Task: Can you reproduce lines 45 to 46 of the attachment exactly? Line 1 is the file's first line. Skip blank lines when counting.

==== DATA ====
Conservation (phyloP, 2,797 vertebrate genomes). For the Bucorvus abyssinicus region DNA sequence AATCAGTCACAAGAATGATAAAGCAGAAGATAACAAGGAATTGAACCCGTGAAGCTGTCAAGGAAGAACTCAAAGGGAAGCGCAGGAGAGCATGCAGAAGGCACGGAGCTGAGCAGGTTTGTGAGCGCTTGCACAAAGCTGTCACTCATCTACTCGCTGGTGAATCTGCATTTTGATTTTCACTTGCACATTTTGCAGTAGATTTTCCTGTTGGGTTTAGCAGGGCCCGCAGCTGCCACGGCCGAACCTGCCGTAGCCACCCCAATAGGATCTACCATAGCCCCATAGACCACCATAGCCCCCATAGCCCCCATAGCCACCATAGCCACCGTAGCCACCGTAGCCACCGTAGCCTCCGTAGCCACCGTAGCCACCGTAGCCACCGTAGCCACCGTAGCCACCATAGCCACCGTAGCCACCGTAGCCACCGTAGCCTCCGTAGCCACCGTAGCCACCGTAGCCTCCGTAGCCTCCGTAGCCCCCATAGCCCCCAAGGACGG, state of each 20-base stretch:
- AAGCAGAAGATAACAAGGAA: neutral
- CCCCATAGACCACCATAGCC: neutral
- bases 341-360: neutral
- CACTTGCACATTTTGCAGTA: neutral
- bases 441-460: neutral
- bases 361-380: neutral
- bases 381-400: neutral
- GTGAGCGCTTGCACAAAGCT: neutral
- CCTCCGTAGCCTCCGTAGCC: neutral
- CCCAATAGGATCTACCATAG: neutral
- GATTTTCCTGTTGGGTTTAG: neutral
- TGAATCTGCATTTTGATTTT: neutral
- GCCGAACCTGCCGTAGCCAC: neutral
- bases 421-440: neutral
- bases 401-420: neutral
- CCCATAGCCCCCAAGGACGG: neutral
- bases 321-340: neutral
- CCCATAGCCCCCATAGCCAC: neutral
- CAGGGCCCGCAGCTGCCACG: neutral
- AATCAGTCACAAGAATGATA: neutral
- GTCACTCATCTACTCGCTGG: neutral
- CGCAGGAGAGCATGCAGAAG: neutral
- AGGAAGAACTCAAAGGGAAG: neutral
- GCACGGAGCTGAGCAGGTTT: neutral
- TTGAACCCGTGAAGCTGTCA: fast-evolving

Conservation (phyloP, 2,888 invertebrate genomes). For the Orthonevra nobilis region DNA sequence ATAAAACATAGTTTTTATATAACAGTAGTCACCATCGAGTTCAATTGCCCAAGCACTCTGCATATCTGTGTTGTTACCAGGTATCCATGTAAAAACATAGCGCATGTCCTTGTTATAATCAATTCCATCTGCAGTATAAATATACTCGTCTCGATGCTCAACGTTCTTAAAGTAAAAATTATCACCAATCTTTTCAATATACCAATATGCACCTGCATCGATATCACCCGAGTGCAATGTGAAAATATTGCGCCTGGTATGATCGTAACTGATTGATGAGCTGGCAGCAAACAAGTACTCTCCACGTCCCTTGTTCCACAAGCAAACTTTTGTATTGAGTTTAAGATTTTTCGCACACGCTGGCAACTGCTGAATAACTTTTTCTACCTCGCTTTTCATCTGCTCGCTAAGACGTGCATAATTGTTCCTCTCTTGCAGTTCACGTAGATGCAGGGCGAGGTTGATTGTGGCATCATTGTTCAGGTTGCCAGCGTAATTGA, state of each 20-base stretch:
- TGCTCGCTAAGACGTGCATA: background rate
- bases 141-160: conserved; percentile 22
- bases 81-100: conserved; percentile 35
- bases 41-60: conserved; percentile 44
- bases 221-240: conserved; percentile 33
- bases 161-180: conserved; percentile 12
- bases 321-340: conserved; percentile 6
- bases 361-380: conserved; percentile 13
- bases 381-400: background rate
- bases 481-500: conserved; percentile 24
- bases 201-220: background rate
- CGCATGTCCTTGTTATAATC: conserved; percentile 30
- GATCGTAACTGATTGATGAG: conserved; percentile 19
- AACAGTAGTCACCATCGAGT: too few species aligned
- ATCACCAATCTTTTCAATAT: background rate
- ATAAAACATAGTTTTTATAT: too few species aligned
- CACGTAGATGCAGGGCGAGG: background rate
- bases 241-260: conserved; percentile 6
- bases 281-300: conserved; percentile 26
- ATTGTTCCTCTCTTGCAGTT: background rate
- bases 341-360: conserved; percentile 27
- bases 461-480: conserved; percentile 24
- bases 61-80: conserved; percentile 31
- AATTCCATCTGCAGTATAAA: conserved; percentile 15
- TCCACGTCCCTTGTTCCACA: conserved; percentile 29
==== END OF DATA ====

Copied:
- bases 241-260: conserved; percentile 6
- bases 281-300: conserved; percentile 26